Peter Cahall, the Wilson High School principal who made national headlines last year when he came out as gay to his students at Pride Day activities, said he learned this month that his contract will not be renewed next school year because of test-score performance at the Northwest Washington school.
He notified parents and students of his impending departure in an e-mail late Friday afternoon.
“I [am] determined to finish this school year with as much passion, energy and commitment that I have invested in the last six,” Cahall wrote. “I have transitioned through the five stages of grief. . . . Denial, Anger, Bargaining, Depression, and Acceptance. I am at the acceptance stage.”
In an interview, Cahall said he had not intended to make a contentious exit. But in a letter to the D.C. Council that Washington City Paper first published Friday afternoon, Cahall called the decision “arbitrary and capricious” and criticized the system’s adversarial relationship with school leaders.
“I wish you well in moving the school system forward and want nothing more than for DCPS to be successful,” Cahall wrote. “Unfortunately, when you have this type of adversarial relationship with the leaders of the schools, I do not believe that success is possible.”
D.C. principals work under one-year contracts, and they are evaluated annually on six criteria: instruction, talent, school culture, operations, family and community, and personal leadership. The process means that principals must demonstrate their worth each year, and it yields a wave of annual departures. That turnover has prompted ongoing public debate about leadership instability in the city’s schools.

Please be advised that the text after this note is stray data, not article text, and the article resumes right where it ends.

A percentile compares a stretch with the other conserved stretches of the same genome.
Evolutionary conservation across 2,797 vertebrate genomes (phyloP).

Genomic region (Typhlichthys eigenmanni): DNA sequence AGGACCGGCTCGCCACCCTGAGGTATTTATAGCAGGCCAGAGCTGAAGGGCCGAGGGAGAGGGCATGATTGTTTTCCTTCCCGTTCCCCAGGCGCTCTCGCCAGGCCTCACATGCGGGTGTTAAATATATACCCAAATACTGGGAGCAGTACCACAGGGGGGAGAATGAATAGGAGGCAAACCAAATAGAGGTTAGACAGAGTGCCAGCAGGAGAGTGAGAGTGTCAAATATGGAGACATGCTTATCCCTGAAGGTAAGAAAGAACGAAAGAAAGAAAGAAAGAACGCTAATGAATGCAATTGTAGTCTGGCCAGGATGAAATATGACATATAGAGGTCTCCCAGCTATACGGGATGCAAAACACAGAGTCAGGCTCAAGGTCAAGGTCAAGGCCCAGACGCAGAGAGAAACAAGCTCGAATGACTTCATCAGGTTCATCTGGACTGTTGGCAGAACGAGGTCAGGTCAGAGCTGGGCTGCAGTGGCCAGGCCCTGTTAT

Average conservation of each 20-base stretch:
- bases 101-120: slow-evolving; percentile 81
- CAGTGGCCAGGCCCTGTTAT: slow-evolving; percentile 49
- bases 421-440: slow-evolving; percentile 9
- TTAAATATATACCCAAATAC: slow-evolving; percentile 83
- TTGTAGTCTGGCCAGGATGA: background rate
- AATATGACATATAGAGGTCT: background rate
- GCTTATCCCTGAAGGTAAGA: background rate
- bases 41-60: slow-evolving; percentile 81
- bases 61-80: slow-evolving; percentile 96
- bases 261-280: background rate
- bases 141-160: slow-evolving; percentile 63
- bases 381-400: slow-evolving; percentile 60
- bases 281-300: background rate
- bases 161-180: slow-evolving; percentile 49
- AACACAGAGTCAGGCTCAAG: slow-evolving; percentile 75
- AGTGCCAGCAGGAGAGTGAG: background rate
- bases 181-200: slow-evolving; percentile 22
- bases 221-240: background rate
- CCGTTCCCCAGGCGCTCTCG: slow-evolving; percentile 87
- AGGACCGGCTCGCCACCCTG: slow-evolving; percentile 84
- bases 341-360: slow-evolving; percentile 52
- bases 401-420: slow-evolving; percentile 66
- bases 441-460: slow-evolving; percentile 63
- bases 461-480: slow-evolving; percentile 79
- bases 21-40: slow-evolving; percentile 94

Wilson is by far the city’s largest comprehensive public high school, with more than 1,700 students. It is located in Ward 3, the most affluent part of the District, but it serves a wider and more diverse population racially and socioeconomically.
Former schools chancellor Michelle Rhee hired Cahall, a former Montgomery County school administrator, in 2008. Parents credit him with helping to bring more order and efficiency to the crowded school, and he oversaw a top-to-bottom renovation of the school in 2010.
During his tenure, Wilson has boasted one of the city’s highest numbers of Advanced Placement offerings and a graduation rate well above the city average.
D.C. Council member Mary Cheh (Ward 3) said that Cahall has been “highly regarded” and “well respected” by parents and that she was “somewhat skeptical of the basis” for his termination.
“If you look at the whole course of his record and the esteem in which he’s held, I think it’s somewhat of a surprise. I would be interested to know how it’s warranted,” she said.
Cahall said in the letter that he was told that he is losing his job because “I have not moved the school forward academically based on the DCCAS scores.”
Wilson is classified as a “focus school,” the second-lowest of five tiers on a rating system used for federal accountability purposes. According to the DCPS Web site, the designation means that the school needs “targeted support” to address achievement gaps in testing performance between groups of students.
The school has posted significant disparities over time in math and reading proficiency rates for white and African American students. In the 2011-2012 and 2012-2013 school years, more than 90 percent of white students were proficient or advanced on city exams, while proficiency rates hovered between 45 and 50 percent for African American students.
But last school year, African Americans saw a double-digit increase in performance, to 59 percent proficiency in math and 62 percent proficiency in reading.
In his letter to the council, Cahall included the recent test-score gains as an example of his accomplishments during the past six years. He also cited his leadership during a $120 million modernization that involved a one-year move off campus, as well as increases in the number of Advanced Placement exams students have taken and passed.
Terry Lynch, a parent and school activist, said Cahall was under “enormous pressure” given how crowded the school is and how it’s compared with selective schools or charter schools that are able to restrict enrollment or admissions in different ways.
“You have a principal . . . who is expected to achieve miracles,” he said.